Afraid To Lose

Reality TV just got a little too nasty, didn’t it.

During the run-up to Hurricane Katrina hitting landfall, I was pretty disgusted with the media. You could see the inner glee of the talking heads as they savored the idea of another catastrophe to obsess on.

This time, surely, they could indulge their thirst for exploring other people’s misery, without the attendant shame of having to deal with Michael Jackson, or the vacuous Aruba murder mystery, or Brad and Jen’s breakup.

However, today, there’s a stunned look on most of them. The glee is gone, replaced by a disbelieving shock. There’s nothing ironic about what just happened, no easy headlines and no funny side stories.

An American city just got bitch-slapped by Nature, and people are hurting. I hope you’ve been able to send a few bucks to one of the more effective relief agencies. I think the Red Cross learned its lesson after botching up their 9-11 windfall. I’m not big on religion, but the Salvation Army knows what to do during this kind of disaster, too.

Just send something, somewhere.

The guys in charge are still lost. Where the hell do you start, even? The New Orleans I grooved through in the late ’70s is gone forever, apparently. They can, and probably will, rebuild… but it will still be a city below sea level, in the path of Hurricane Alley. At some point, someone’s gonna wonder if the rebuilding is even worth it.

Whatever they decide to do, it ain’t gonna help the folks getting relocated right now. There’s no way new money is going to rebuild joints that will rent out for cheap… and that means a huge percentage of the poorer people being evacuated simply will not have anyplace to “come home” to. No matter how long they and their ancestors have lived in the French Quarter.

The unintended consequences of every act, from here on out, will be felt for generations. The political fallout is just starting. (I’ve read that the feds had cut flood control funds for New Orleans by 80% over the last few years, despite the risk of a hurricane hitting exactly as it did being predicted as one of the top three disasters guaranteed to happen in the US this decade. And developers were only recently given the green light to obliterate the wetlands that, in the past, served to mitigate incoming storms and flooding. This will not be pretty.)

The lesson for the rest of us is clear: No matter what you’ve amassed in your life, materially… it can all be taken away in a heartbeat.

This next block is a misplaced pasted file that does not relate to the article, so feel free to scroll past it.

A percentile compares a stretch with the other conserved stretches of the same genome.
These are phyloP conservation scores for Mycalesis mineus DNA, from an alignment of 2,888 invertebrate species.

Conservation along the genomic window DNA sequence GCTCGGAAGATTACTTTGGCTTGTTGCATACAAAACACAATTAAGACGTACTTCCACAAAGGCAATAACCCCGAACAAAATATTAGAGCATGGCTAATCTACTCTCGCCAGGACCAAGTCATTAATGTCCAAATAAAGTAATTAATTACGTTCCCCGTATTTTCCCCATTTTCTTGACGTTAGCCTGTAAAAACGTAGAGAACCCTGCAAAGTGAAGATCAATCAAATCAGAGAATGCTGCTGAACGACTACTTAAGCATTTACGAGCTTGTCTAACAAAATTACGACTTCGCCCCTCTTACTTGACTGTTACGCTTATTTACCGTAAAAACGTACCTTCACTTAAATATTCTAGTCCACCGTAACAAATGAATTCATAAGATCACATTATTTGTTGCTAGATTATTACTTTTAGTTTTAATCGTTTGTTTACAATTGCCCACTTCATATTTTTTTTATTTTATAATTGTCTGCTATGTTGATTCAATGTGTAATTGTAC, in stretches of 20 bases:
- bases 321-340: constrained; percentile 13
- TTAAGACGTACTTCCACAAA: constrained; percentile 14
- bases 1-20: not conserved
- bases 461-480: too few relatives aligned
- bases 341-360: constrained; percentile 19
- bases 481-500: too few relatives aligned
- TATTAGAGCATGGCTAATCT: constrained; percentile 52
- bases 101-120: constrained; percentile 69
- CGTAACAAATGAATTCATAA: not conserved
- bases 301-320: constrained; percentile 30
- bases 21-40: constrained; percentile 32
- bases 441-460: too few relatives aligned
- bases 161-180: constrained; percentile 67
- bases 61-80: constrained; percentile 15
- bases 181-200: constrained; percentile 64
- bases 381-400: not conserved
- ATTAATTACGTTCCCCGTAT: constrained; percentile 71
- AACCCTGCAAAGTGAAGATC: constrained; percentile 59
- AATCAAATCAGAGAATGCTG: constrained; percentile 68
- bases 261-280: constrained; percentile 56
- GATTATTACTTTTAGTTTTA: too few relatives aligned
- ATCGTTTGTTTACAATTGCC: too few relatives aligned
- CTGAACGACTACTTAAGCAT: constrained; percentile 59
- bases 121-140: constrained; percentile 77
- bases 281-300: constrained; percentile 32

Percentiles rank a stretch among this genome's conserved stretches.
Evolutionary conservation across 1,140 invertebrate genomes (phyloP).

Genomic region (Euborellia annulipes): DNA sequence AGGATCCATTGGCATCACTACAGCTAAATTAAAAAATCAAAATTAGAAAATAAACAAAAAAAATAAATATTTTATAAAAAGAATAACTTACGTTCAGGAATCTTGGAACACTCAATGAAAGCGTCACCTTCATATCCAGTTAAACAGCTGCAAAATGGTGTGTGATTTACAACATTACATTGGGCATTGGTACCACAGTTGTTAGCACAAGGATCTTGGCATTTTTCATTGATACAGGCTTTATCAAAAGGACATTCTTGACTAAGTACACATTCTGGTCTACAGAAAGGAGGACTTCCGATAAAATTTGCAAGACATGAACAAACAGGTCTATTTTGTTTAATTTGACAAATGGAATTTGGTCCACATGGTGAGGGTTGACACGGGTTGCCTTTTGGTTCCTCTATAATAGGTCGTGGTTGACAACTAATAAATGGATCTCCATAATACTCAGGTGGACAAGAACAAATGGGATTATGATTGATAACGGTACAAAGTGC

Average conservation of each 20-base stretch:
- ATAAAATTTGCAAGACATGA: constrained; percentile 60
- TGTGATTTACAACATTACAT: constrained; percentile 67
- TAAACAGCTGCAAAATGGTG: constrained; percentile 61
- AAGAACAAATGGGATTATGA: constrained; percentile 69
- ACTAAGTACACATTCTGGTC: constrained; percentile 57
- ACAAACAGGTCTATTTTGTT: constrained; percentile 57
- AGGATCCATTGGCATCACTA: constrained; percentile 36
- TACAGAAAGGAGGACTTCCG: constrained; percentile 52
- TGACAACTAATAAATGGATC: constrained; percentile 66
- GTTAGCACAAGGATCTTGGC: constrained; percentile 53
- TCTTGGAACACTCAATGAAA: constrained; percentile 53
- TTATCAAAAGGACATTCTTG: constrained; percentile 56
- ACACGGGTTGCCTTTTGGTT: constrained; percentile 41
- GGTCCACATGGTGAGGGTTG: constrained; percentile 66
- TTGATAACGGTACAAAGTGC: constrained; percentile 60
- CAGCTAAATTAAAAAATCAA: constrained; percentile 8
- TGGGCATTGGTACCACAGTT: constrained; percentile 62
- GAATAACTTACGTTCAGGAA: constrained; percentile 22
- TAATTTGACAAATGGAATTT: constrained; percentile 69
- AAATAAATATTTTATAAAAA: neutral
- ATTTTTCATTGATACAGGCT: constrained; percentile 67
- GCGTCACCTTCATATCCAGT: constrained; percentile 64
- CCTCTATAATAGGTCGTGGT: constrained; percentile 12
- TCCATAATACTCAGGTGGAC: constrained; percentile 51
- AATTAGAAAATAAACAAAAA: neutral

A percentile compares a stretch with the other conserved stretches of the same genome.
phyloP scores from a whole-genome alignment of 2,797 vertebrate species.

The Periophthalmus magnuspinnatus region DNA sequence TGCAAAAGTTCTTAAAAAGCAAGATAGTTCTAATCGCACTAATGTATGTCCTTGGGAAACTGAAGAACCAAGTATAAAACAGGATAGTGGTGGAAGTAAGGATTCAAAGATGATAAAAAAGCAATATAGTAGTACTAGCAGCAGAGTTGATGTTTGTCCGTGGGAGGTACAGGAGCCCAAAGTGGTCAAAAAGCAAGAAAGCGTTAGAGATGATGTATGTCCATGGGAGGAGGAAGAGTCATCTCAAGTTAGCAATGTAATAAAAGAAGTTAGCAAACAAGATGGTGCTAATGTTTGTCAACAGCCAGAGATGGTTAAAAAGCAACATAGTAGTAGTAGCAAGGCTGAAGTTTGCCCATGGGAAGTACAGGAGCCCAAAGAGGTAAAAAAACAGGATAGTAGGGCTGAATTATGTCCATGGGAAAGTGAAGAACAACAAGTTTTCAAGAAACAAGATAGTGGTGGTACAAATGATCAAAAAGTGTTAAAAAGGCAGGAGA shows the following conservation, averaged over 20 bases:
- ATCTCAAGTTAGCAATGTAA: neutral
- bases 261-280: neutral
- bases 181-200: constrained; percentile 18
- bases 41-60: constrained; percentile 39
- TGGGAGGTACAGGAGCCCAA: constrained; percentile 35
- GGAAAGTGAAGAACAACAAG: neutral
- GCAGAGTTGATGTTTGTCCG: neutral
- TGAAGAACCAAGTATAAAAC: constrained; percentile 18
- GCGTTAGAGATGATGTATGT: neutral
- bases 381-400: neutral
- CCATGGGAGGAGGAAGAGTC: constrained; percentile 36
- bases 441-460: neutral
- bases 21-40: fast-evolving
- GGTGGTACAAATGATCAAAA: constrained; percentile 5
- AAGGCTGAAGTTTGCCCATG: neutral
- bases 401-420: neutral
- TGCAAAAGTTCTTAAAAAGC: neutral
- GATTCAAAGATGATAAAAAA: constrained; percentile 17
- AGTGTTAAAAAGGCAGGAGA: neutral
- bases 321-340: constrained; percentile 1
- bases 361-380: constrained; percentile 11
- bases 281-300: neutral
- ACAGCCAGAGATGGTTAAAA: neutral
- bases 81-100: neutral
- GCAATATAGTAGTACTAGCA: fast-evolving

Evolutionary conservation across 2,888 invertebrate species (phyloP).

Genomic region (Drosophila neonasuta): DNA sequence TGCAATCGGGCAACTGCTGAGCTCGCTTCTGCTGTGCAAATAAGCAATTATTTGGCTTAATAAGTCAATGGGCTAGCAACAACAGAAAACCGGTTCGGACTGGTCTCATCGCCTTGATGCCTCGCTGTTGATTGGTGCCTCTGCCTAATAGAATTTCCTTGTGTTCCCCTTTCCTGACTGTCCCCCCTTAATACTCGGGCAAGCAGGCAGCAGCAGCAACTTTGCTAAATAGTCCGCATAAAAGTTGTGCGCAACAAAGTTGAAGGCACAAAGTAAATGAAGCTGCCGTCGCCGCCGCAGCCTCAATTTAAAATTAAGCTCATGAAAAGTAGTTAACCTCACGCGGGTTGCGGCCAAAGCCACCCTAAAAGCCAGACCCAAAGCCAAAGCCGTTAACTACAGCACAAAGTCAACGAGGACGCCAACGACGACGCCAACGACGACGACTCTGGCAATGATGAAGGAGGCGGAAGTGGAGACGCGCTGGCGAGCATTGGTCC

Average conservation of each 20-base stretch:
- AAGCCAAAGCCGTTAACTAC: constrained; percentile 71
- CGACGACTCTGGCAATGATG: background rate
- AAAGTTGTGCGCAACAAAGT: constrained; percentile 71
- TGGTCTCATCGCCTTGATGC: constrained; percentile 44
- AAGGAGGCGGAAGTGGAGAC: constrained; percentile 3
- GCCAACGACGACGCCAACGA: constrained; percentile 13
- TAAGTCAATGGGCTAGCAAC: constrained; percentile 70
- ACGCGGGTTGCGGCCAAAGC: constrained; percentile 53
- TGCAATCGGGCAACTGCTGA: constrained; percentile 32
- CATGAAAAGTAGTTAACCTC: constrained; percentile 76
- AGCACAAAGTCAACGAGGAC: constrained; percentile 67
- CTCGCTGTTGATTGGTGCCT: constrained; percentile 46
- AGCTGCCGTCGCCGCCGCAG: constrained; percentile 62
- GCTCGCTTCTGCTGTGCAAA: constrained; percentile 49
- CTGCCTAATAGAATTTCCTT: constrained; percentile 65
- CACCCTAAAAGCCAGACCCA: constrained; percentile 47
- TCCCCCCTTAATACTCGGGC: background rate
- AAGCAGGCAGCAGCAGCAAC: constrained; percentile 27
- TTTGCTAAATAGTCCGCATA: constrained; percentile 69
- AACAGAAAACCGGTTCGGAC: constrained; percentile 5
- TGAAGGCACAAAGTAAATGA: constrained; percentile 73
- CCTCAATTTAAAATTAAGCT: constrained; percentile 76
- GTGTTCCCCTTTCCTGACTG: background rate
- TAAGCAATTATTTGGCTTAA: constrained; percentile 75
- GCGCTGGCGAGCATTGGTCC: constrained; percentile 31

What Nature doesn’t stomp, is still being circled by your vulture-like competition. And the IRS, your ex-wife, and identity-thieves are lurking in the wings, waiting for their shot.

Success isn’t about what you have right now.

True success is about what you can have, when it’s necessary to grit your teeth and get moving. Money and fame are ephemeral, wisps of dreams that can vanish without warning. Your favorite guitar, your best friend, your health… all are temporary possessions.

I’ve known a lot of people who gathered the pretty trappings of success… but weren’t really successful. Because, once they “got theirs”, they lived in fear of losing it.

That fear will not keep bad events at bay. It will only cloud your days.

True success is a state of mind… armed with talent. Not the “potential” kind of talent I talked about a couple of posts ago… but honed talent.

The kind of talent that allows you to get knocked back to zero… and climb back to where you want to be, quickly. Short of a health crisis that requires machines to stay alive, a truly successful person knows how to brush themselves off, and get back into the groove before the dust settles.

I’m not saying everyone in New Orleans should just pull themselves up by their bootstraps. That won’t happen. Most people need outside help, and those of us in a position to help should do so. Generously and without second thought.

What I am saying… is that a few people will come out of this stronger than ever. The tools they will use will all be inside of them — honed talent, an ability to set clear goals, and a willingness to search for the necessary info and shortcuts.

Not all of us get tested like that in life.

However, I have noticed that among my closest friends who possess true success… none have been given an easy time of it by Life.

Grieve for the dead, and help your brothers and sisters as much as you can, when you can.

But don’t be caught speechless in the face of disaster, like so many of the young, clueless talking heads on television.

Success requires action, and skill. Consider how you would handle things down at the bleeding mouth of the Mississippi.

John Carlton

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